Maersk to tackle air pollution at ports with ship-charging buoys

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The Maersk Line container ship Maersk Batam sails in the Bosphorus, on its way to the Mediterranean Sea, in Istanbul, Turkey August 10, 2018. REUTERS/Murad Sezer/File Photo

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COPENHAGEN, Jan 25 (Reuters) - Shipping group Maersk (MAERSKb.CO) plans to install hundreds of offshore charging stations around the world to allow vessels to power themselves with electricity instead of fossil fuels while waiting outside ports, it said on Tuesday.

Maersk is aiming to limit carbon emissions and cut air pollution from the around 3,500 commercial vessels that each day consume fuel oil to generate power while laying idle at ports around the world.

Congestion and bottlenecks at major ports like Shanghai, Rotterdam or Los Angeles during the pandemic due to lack of labour and growing import demand have resulted in more toxic exhaust fumes from ships waiting to discharge, causing health problems for nearby urban areas. read more

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Stillstrom, a new company owned by Maersk's offshore marine service division, has developed technology that will allow vessels to charge while moored to a buoy connected to land via a transmission line.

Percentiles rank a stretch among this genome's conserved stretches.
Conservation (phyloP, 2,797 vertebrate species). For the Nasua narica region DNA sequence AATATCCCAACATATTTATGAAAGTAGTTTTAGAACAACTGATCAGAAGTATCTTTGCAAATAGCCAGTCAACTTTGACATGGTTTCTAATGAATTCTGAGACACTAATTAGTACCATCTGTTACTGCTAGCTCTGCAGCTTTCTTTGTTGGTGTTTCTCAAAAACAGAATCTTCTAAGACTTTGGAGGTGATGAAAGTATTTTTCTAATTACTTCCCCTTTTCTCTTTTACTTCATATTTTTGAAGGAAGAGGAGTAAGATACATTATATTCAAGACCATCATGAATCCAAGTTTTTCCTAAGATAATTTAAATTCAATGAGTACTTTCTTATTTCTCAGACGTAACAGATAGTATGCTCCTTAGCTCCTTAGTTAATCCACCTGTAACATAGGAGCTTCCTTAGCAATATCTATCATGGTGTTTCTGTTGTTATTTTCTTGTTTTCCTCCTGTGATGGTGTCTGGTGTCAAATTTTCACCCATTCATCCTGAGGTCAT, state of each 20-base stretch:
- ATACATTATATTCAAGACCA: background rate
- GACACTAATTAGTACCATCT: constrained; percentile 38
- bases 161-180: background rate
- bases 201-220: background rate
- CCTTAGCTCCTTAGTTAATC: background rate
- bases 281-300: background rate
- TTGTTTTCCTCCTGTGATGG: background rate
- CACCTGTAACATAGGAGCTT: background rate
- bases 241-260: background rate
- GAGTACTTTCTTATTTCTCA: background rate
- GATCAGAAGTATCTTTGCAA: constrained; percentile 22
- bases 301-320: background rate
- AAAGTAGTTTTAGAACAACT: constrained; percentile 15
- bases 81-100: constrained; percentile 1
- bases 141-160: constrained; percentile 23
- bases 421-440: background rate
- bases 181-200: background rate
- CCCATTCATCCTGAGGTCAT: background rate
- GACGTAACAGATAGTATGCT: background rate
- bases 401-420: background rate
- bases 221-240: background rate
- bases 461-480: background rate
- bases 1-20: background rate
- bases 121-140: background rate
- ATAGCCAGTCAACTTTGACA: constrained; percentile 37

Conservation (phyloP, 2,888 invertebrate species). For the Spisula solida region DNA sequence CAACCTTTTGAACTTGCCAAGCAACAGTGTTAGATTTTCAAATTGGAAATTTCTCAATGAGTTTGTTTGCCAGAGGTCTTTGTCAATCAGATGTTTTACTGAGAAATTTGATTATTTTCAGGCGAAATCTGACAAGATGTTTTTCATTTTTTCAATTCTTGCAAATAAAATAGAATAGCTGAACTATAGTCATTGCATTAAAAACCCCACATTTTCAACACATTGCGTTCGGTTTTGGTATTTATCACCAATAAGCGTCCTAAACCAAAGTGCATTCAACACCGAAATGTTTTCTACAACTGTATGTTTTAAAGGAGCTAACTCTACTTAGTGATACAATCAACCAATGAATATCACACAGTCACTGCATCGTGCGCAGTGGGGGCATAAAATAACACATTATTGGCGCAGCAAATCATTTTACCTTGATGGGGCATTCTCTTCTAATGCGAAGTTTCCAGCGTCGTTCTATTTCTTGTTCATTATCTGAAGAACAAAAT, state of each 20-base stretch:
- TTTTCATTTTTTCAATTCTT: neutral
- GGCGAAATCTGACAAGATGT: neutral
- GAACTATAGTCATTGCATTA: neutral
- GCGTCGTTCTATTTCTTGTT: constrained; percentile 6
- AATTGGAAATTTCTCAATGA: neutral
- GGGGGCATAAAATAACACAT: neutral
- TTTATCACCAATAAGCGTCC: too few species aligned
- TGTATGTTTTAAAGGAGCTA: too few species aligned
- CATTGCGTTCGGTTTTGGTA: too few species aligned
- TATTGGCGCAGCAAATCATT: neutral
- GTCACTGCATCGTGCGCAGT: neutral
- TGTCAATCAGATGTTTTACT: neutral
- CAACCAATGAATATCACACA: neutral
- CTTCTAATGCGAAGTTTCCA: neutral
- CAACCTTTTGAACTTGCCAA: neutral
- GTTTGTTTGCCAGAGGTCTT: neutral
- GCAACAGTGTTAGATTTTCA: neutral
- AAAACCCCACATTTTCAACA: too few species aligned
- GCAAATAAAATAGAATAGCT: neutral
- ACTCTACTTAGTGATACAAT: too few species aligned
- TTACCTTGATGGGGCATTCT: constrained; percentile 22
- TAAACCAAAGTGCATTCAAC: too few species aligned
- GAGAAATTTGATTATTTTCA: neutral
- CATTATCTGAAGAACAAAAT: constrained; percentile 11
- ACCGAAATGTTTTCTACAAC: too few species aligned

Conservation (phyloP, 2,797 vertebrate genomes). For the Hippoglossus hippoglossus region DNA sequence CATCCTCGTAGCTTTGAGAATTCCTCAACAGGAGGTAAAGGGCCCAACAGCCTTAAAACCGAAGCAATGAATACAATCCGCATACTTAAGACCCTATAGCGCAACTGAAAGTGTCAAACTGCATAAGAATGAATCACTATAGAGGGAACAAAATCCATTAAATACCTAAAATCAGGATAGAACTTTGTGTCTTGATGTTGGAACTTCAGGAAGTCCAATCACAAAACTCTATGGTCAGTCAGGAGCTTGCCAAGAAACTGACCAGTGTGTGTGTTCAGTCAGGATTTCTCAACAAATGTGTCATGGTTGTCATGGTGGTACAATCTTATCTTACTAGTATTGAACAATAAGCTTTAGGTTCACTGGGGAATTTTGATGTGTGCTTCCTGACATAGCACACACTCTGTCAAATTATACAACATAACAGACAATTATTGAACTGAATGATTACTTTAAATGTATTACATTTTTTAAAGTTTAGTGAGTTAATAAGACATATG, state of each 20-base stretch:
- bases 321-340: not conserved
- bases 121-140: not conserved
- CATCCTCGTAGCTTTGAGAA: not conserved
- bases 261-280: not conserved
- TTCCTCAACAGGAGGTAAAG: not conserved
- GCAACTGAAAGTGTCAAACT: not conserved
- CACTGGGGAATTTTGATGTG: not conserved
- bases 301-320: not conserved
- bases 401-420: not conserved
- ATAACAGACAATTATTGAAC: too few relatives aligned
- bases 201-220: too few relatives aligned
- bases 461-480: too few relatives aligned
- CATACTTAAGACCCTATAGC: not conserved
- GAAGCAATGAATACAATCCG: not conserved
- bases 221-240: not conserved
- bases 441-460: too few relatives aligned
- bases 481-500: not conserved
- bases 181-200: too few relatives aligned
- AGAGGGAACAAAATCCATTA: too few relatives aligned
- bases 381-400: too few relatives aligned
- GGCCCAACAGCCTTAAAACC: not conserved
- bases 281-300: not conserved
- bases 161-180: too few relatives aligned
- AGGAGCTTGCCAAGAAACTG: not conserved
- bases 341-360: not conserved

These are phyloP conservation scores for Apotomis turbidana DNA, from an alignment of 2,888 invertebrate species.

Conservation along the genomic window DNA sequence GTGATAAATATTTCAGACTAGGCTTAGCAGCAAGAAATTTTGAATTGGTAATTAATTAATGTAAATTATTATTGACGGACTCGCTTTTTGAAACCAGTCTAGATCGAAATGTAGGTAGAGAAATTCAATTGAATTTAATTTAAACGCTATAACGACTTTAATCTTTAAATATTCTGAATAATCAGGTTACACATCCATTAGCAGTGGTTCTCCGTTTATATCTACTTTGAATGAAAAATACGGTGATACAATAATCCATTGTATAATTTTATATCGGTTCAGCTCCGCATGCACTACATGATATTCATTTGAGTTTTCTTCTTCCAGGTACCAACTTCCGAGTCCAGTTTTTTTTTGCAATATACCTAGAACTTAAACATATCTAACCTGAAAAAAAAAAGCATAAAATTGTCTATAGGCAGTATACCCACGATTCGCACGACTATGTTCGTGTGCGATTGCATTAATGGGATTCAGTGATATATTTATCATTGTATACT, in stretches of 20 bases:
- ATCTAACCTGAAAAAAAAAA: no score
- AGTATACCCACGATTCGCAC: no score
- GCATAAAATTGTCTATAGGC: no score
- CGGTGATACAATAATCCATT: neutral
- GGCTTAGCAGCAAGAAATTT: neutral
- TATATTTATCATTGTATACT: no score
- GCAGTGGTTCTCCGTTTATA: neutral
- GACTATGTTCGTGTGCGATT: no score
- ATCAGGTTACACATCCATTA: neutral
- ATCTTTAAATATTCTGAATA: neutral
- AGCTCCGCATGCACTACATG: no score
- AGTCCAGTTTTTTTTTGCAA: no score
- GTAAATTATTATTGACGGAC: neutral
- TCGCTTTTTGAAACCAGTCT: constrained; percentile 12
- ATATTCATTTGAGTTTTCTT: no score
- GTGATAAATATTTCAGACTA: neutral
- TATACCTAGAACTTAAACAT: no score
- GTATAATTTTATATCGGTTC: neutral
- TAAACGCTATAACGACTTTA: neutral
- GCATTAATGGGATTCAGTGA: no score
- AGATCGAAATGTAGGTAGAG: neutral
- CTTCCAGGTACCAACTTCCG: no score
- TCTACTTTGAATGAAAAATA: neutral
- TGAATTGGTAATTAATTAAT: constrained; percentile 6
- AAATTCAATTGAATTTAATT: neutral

The group aims to install between three and 10 buoys at up 100 ports by 2028, which will cut carbon emissions by 5 million tonnes a year while reducing air and noise pollution, Stillstrom manager Sebastian Klasterer Toft told Reuters.

"We know that air pollution is a big problem at ports near urban areas, and these buoys will allow ships to turn off their engines," Toft said.

"Our ambition is that ships should use green power instead of fossil fuels while laying idle at ports."

The first such buoy operating at commercial scale will be installed between July and September this year at an offshore wind farm operated by Orsted (ORSTED.CO).

Tests will be conducted for six to nine months, followed by a commercial roll-out at between 50 and 100 ports by 2028, Maersk said. The company is already in talks with several ports around the world.

Coaster vessels consume three to five tonnes of shipping fuel a day while idle, and the largest commercial vessels such as container ships consume up to 10 tonnes, according to Maersk.

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Reporting by Jacob Gronholt-Pedersen; Editing by Jan Harvey

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